Changing World/Changing Theatre
Our world is undergoing radical changes at an accelerating speed, changes that transform industries, reshape consumer demands and taste, challenge conventional logics, issues of gender and justice, sexual mores, politics of identity and established dichotomies, and certainly education. Mastering content knowledge is no longer sufficient in the age of Google. Changes are intimidating for some, while promising for others.
The world is constantly changing. Yet at no other time in recent history has the world experienced so many radical and slippery shifts that require caution and serious analysis. Everything seems to be in a state of flux and uncertainty. Innovation, digitalization, interconnectedness, and technological progress move fast, in fact so fast that people are left with little time to understand what is going on, to wonder, to seriously reflect on values and practices, to reconsider, to regret. What becomes obvious is that remnants from the past abound in today’s society, remnants of structures that were designed for a world that no longer exists.
Clearly, it is no longer possible to live as we have been living up to the present time. And since the entire fabric of life is drastically changing, the life of people and their arts will somehow have to be redesigned, replanned or at least rethought. This is no news, of course, for theatre. Since the advent of the postmodern, theatre, in its broadest sense, has been experiencing an unstable time of readjustments and adaptations which has been further intensified by the devastating pandemic experience.
With the world economy in shambles, theatre is now called on to radically reconsider, once again, new strategies for navigating its survival and new paradigms for solving problems, and to promote ideas and lead change with inspiring, supportive and visionary front liners. And who is better fit to provide these cutting-edge paradigms than the young, those who were born in the heart of the more recent crises that have plagued the world, economically, socially, technologically and culturally.
Having experienced firsthand the impact of these crises, young people are better equipped to recognize the nature of what is really happening and effectively face the obstacles of this moment of transition and multiple crossings of borders, genres, genders, roles, aesthetics, and definitions. They are better prepared to raise questions about the kind of theatre needed in contemporary settings, to ask how meaning is shaped, and by whom and for whom, to reexamine the role of the artist in a world of dis-placements, re-positionings and re-discoveries, in short, to wonder, What is real? What is fake? Where are we? What are we? Where do we and our arts go from here?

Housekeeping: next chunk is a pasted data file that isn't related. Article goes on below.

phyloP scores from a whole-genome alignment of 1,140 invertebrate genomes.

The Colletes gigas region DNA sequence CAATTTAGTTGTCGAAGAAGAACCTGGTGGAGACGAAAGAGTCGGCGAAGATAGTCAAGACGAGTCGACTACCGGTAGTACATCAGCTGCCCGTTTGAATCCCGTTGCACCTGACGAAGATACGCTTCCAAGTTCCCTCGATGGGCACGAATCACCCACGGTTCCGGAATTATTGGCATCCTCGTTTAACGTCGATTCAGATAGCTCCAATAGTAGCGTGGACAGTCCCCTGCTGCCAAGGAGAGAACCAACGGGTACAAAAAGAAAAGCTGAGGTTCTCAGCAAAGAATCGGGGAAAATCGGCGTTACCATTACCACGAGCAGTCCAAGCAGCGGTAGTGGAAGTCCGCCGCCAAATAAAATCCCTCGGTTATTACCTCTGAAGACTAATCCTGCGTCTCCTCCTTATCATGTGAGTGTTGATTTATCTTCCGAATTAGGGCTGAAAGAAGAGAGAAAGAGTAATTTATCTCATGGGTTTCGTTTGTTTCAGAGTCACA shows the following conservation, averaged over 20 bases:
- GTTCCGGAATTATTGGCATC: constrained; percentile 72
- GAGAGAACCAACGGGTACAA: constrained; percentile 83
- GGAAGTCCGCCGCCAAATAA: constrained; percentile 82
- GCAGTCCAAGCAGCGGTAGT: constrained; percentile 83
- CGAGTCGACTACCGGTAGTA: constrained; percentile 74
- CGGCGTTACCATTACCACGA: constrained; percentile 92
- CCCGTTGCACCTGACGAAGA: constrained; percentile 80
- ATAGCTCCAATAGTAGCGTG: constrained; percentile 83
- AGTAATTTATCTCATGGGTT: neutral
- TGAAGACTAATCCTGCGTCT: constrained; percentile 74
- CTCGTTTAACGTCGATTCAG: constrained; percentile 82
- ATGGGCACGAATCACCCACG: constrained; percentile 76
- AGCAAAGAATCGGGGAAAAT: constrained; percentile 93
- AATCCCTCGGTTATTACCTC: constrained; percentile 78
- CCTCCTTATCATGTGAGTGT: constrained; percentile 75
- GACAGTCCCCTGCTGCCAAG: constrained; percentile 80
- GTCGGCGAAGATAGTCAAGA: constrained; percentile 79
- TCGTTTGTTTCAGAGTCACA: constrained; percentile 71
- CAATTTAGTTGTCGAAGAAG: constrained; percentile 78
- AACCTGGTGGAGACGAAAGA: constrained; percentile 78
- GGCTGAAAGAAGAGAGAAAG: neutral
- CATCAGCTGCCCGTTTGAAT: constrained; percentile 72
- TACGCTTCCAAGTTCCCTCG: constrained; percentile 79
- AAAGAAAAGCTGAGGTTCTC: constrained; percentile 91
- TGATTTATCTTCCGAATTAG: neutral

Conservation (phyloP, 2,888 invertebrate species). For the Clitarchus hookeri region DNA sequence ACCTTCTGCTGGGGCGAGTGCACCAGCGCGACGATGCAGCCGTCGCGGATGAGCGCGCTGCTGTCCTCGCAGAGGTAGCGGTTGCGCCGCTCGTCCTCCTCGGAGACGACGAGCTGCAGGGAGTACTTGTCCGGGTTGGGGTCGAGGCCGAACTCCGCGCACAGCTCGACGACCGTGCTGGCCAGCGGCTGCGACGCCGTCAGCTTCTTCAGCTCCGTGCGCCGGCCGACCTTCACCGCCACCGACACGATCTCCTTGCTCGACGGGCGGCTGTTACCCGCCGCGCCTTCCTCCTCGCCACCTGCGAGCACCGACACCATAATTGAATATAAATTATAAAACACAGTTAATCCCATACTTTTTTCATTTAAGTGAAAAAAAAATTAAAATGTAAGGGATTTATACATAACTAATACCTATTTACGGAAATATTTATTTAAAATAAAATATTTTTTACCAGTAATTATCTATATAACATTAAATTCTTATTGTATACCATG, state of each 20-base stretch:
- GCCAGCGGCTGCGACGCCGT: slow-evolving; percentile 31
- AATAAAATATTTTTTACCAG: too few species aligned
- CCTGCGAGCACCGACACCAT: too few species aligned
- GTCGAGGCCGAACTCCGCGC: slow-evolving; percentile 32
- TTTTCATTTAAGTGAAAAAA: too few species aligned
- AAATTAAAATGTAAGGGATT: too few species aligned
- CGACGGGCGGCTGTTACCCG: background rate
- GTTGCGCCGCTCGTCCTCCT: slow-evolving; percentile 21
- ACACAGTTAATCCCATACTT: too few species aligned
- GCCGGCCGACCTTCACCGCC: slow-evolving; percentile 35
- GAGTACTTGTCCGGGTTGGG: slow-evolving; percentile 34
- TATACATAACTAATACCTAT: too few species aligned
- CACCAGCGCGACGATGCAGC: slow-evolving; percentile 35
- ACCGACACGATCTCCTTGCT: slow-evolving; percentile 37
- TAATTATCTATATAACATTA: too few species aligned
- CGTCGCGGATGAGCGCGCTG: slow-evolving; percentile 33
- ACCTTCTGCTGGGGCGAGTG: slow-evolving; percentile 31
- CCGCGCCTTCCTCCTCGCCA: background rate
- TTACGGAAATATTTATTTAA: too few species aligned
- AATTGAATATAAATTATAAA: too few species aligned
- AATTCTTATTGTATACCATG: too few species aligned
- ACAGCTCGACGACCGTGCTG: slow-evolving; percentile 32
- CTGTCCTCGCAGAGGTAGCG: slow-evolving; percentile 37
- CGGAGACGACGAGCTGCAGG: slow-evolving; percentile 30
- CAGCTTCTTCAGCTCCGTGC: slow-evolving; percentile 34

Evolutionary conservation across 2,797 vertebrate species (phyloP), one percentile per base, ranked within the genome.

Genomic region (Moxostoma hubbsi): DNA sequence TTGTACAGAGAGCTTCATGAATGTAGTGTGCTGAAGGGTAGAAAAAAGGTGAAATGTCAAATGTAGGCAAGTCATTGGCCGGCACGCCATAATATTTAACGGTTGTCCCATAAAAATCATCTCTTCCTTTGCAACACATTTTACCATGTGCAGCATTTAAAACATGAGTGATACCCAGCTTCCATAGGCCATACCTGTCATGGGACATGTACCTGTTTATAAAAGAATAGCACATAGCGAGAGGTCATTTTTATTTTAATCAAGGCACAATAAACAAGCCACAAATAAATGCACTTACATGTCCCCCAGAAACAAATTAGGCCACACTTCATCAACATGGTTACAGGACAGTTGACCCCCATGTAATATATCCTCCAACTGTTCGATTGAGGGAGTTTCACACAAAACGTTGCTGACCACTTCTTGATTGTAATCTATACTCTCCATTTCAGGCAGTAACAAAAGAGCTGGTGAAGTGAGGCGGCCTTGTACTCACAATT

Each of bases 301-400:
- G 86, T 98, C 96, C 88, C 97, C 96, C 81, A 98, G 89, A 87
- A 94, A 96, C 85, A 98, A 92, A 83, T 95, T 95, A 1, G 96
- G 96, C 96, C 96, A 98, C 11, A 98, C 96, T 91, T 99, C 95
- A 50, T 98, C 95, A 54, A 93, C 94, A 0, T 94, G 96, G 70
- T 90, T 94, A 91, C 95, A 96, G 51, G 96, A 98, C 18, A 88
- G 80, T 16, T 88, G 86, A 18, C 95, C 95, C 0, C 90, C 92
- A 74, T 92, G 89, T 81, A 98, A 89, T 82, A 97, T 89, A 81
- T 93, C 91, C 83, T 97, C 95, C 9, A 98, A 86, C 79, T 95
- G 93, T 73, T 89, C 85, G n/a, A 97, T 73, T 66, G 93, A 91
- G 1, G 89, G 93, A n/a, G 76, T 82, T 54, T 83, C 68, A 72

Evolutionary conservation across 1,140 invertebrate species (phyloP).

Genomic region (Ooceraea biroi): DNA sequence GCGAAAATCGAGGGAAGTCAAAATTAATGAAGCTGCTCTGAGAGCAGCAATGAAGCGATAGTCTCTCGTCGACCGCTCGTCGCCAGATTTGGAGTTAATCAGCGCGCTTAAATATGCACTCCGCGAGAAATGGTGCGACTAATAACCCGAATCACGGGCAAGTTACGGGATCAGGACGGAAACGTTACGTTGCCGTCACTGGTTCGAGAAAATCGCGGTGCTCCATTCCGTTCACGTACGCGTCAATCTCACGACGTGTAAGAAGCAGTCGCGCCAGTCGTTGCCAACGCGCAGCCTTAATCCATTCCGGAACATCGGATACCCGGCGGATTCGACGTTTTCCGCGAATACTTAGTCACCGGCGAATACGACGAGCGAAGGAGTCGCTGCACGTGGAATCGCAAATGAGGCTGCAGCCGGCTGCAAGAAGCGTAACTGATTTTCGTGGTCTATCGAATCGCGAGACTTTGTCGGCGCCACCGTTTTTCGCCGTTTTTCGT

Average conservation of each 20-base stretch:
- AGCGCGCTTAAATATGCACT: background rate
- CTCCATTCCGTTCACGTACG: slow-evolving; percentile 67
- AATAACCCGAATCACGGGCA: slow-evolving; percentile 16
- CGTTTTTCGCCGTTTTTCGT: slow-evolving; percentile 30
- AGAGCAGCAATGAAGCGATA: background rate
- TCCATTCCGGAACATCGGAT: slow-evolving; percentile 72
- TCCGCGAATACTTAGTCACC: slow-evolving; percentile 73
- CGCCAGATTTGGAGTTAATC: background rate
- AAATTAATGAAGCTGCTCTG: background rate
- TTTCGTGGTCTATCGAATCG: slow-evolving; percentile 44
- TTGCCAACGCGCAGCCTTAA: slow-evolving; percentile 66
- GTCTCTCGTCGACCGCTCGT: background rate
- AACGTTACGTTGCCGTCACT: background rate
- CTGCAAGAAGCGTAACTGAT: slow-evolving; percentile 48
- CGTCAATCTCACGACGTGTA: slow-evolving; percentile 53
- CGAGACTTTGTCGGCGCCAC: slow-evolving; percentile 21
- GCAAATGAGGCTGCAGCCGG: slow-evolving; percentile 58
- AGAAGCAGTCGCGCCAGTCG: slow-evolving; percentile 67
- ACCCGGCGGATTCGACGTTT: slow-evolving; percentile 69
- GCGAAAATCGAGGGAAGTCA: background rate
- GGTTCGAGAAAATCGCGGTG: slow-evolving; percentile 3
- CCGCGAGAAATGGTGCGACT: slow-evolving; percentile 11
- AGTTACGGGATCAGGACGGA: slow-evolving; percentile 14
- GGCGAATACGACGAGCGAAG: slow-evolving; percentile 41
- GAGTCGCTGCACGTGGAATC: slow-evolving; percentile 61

Today’s theatre needs artists who are not only good talkers but also good listeners. Listening requires enthusiasm, commitment, energy and patience to capture the essence of what is going on and then transform this experience into meaningful theatre. Listening is a form of action.
All this, of course, is not easy, and never has been. Let us remember, however, that in all crises lie great opportunities. In our darkest moments, new ideas and innovations give beacons of light. All we need is the glow of great ideas, a spark of the future.
With regard to Critical Stages/Scènes critiques, this forum continues to bring to the world the latest news from the theatre front, with essays, interviews, book and performance reviews. The “Special Topic” of the journal’s latest issue, #23, Unstable Grounds: A Critical Rethinking of Performance and Politics, is a telling example of what all these recent changes imply. The contributors explore operations of theatre/performance during unstable conditions marked by socio-political, environmental, economic, educational, ideological and other challenges.
A total of 17 high quality papers, submitted by scholars and artists who live in Europe, Asia, North America and Africa, provide a panoramic, an enlightening and diverse view of cross-fertilizations, reconfigurations and mutations of performance practice around the globe. Such instances encapsulate the notion of belonging to a larger world; they reconceptualize the relationship between performance and eco/politics, performance and de/colonization, performance and Black womanhood, performance and the pandemic, performance and Indigenous people, performance and the circum-Atlantic routes that have linked Africa, African-America and Europe for centuries, performance and cross-cultural encounters of race and privilege, among others. As noted by Gigi Argyropoulou and Stefanie Sachsenmaier, the two guest editors of the special topic issue, “The issue aims to trace how performance might critically question social imaginaries and offer structures of being and living otherwise.”